Lightning strikes are hot enough to turn sand into glass, so you can be sure they’re capable of causing damage to your home or business. Close to 7 percent of all property and casualty insurance claims in the US are related to lightning strikes.
Usually, home lightning strikes result in either a fire or severe damage to the electrical system.
What to Do After a Lightning Strike
Before doing anything, a home or business struck by lightning should be assessed to make sure it is safe to enter — specifically, ensure there are no “live wires” or downed electrical lines.
Afterwards, the extent of the property damage can be determined. In many cases, the most damage from a lightning strike is to the electrical system and to appliances or electronics that were plugged in at the time of the strike.
This damage is a result of a power surge, a very brief voltage spike that occurs on power, cable, and telephone lines. These surges come and go extremely quickly, but the damage can be significant to your air conditioner, refrigerator, computers, and other electronics plugged in to an outlet.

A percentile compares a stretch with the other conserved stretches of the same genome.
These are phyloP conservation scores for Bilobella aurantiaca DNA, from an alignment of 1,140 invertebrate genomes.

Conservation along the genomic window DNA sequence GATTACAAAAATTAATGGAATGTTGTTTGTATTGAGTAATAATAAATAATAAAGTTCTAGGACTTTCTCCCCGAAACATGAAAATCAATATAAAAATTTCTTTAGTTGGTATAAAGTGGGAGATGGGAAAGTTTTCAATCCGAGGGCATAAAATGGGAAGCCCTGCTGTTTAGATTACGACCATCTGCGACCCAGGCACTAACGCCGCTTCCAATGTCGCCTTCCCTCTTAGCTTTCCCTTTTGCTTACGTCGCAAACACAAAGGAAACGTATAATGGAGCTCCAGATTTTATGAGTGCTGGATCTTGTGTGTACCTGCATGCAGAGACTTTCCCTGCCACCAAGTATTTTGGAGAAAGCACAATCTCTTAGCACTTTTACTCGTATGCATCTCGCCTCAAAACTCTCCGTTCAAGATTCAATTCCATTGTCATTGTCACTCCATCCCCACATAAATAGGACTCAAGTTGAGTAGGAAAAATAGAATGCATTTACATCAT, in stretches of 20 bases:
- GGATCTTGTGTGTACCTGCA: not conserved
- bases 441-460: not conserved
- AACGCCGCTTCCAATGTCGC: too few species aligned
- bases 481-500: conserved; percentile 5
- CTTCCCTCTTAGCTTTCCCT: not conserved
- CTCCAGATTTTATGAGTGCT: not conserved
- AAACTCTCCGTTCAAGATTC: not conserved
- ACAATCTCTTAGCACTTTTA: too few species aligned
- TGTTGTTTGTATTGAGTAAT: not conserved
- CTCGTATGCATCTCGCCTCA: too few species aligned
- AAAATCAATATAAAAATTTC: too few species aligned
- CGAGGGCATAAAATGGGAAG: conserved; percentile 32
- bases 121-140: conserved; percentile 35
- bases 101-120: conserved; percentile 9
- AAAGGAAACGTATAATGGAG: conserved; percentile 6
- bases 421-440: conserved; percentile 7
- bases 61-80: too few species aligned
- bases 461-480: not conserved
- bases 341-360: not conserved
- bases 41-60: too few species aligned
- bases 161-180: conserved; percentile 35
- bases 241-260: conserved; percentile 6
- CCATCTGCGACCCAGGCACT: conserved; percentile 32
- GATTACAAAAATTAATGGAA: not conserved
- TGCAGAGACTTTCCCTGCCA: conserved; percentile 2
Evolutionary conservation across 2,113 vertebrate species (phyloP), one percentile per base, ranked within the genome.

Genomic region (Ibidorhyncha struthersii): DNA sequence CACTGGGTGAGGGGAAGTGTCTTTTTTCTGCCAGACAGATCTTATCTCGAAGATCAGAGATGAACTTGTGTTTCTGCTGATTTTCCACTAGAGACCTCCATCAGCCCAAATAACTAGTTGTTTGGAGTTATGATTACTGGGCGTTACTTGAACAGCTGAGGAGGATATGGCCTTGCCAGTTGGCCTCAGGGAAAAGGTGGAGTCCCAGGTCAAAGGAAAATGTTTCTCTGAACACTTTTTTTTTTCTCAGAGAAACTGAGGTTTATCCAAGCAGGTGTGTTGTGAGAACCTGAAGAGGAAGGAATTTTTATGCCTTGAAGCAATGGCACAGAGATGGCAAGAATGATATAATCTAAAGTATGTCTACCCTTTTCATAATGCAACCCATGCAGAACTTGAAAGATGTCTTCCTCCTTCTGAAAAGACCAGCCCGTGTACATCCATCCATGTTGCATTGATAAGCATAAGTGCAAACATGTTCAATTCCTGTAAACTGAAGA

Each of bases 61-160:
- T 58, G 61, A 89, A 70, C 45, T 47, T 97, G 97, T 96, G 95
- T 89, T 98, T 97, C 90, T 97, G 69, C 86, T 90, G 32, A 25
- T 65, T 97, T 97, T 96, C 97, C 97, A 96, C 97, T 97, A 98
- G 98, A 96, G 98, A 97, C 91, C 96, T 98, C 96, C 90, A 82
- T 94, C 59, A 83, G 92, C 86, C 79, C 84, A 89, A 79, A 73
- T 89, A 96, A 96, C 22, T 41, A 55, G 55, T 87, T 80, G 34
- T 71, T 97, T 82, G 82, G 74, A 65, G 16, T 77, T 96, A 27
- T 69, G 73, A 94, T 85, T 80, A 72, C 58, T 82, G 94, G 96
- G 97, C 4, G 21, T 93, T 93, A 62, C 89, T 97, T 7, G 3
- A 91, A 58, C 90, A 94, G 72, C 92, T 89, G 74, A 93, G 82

Making Your Insurance Claim
Filing an insurance claim is almost always a challenge.
Your best option is to have a professional electrician assess the damage to your home and attest to, in writing, the claim that the damage was the result of a power surge from a lightning strike.
Your claim is much more likely to be approved if you:
- Have receipts or records of big-ticket appliances and electronics, such as TVs, washers/dryers, computers, and so on.
- Immediately contact your agent.
- Keep detailed records about how much any repairs cost.
- Keep items that were damaged for some time after the event in case the insurer needs physical proof.
Preventing Future Damage from Lightning
First and foremost, the only sure way to protect your electronics from a power surge is by unplugging them. That’s assuming you’re home during every thunderstorm, which isn’t feasible.
The next best option is to have a professional electrician install a whole home surge protection system, which consists of multiple surge protectors working together to detect the excess current and divert it through the home’s grounding path.